Unlock the Value: From Data Quality to Artificial Intelligence

Data quality, data privacy, and advanced technologies such as AI, machine learning, neural networks, and more, are of top concern to data analytics pros and IT managers, says Karen López, Data & Analytics Track Chair for Interop ITX 2018.

Jessica Davis, Senior Editor

February 20, 2018

4 Min Read
<p>(Image: 3alexd/iStockphoto)</p>

A data analytics program can be an engine that fuels digital transformation projects and operations, helps you better engage with customers, and uncovers insights that lead to that next revenue stream. These programs have become of strategic value to organizations and essential components of digital transformation efforts.

Whether you are just starting with a business intelligence program or you are looking to add advanced technologies such as machine learning and artificial intelligence to your existing program, it's important to do some research before you invest time and money.

The best place to get real world insights is from people who have been there and done that.

One place you can find those people is at the Data & Analytics Track at Interop ITX in 2018.

"All the speakers on the Data & Analytics Track bring real life experiences of working with these technologies and delivering successful business value with data," said Karen López, chair of the Data & Analytics Track for Interop ITX 2018 and a data and analytics architecture expert and consultant with the consulting firm InfoAdvisors. Data pros and IT pros alike should consider this an opportunity to bring their questions and get a serious reality check on their programs.

The track also gives organizations a chance to look at the topics around data and analytics in the context of other key technologies that are moving organizations forward, such as the cloud and devops.


"Now that all these things have come together, we are able to unlock the value in the data we already had," López said. For instance, the cloud has enabled organizations to access computing-as-a-service and technology-as-a-service rather than buy five big expensive servers for data analysis.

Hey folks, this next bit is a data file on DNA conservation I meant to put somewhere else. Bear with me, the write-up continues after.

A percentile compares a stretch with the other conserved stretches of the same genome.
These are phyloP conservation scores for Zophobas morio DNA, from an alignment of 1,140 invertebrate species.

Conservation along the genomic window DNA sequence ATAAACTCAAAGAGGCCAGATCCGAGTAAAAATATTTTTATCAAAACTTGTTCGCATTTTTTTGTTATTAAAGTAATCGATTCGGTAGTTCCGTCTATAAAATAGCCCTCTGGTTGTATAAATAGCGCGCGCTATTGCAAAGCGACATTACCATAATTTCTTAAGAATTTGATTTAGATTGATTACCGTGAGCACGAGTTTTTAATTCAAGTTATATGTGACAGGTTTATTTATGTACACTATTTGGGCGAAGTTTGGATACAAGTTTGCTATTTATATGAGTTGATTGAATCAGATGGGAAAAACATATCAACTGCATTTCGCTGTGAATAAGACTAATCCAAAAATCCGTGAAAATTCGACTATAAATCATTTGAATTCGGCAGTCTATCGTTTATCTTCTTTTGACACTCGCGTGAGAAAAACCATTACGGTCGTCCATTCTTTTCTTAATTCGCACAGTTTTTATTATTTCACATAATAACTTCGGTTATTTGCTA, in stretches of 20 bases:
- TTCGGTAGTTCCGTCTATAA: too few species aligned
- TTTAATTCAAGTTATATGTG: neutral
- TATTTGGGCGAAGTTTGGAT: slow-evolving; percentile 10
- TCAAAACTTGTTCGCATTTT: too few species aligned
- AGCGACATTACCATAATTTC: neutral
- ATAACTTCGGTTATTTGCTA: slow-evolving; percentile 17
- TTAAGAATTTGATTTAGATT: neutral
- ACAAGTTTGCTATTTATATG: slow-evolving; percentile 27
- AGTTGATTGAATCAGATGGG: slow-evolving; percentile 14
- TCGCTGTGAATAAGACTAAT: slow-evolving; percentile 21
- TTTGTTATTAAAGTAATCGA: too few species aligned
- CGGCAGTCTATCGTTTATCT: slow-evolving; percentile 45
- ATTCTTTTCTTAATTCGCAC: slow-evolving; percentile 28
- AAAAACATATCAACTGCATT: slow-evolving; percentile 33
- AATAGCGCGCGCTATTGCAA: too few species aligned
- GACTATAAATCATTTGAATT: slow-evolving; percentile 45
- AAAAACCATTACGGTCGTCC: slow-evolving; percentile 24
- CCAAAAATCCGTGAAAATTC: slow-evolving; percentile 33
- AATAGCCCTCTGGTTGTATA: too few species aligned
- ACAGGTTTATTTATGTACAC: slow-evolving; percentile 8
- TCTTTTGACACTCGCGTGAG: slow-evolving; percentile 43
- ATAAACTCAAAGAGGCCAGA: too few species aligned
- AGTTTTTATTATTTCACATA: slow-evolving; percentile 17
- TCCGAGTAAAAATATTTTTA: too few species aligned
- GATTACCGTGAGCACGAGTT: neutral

InformationWeek spoke with López about some of the key areas of focus and concern for data and analytics in the years ahead, and how IT managers should proceed.

Whether you are an IT pro or a data analytics pro, López said the top three areas of focus are the same -- data security and privacy, data integrity and quality, and enabling new technologies such as machine learning and AI. All these areas involve tradeoffs, López said, and all require a real look at the costs, benefits, and risks.

Data Security and Privacy

This is a top concern in 2018, in particular because of the new European privacy law going into effect in May. While the new rules come from Europe, they impact organizations globally. Formally known as the General Protection Data Regulation or GDPR, this set of rules includes stiff fines and penalties, so organizations to should pay close attention to compliance efforts.

Data Integrity and Quality

You cannot make strategic decisions if your insights are based on data of questionable quality and integrity. As volumes of data grow, the quality of the data must meet the same high standard that it always has. Data quality is really the foundation of your data and analytics program, whether it's being used for reports and business intelligence or for more advanced AI and related technologies.

AI gets lumped together with many different related technologies including machine learning, deep learning, neural networks, cognitive services, and more, López said. These technologies are at the leading edge right now and on the wish lists of many CEOs. The Data & Analytic track will also include updates for attendees looking to incorporate these technologies. Attendees will get a sense for how to support these efforts within their organizations.

López added that one of the advantages of learning about data and analytics at an IT industry conference such as Interop ITX is that it brings together many disciplines -- something that's not available at many other events. For instance, attendees can learn about cloud, devops, networking, leadership, and other topics. In an era when all these technologies intersect, there's a great deal of value in tackling these topics as part of each other.


About the Author(s)

Jessica Davis

Senior Editor

Jessica Davis is a Senior Editor at InformationWeek. She covers enterprise IT leadership, careers, artificial intelligence, data and analytics, and enterprise software. She has spent a career covering the intersection of business and technology. Follow her on twitter: @jessicadavis.

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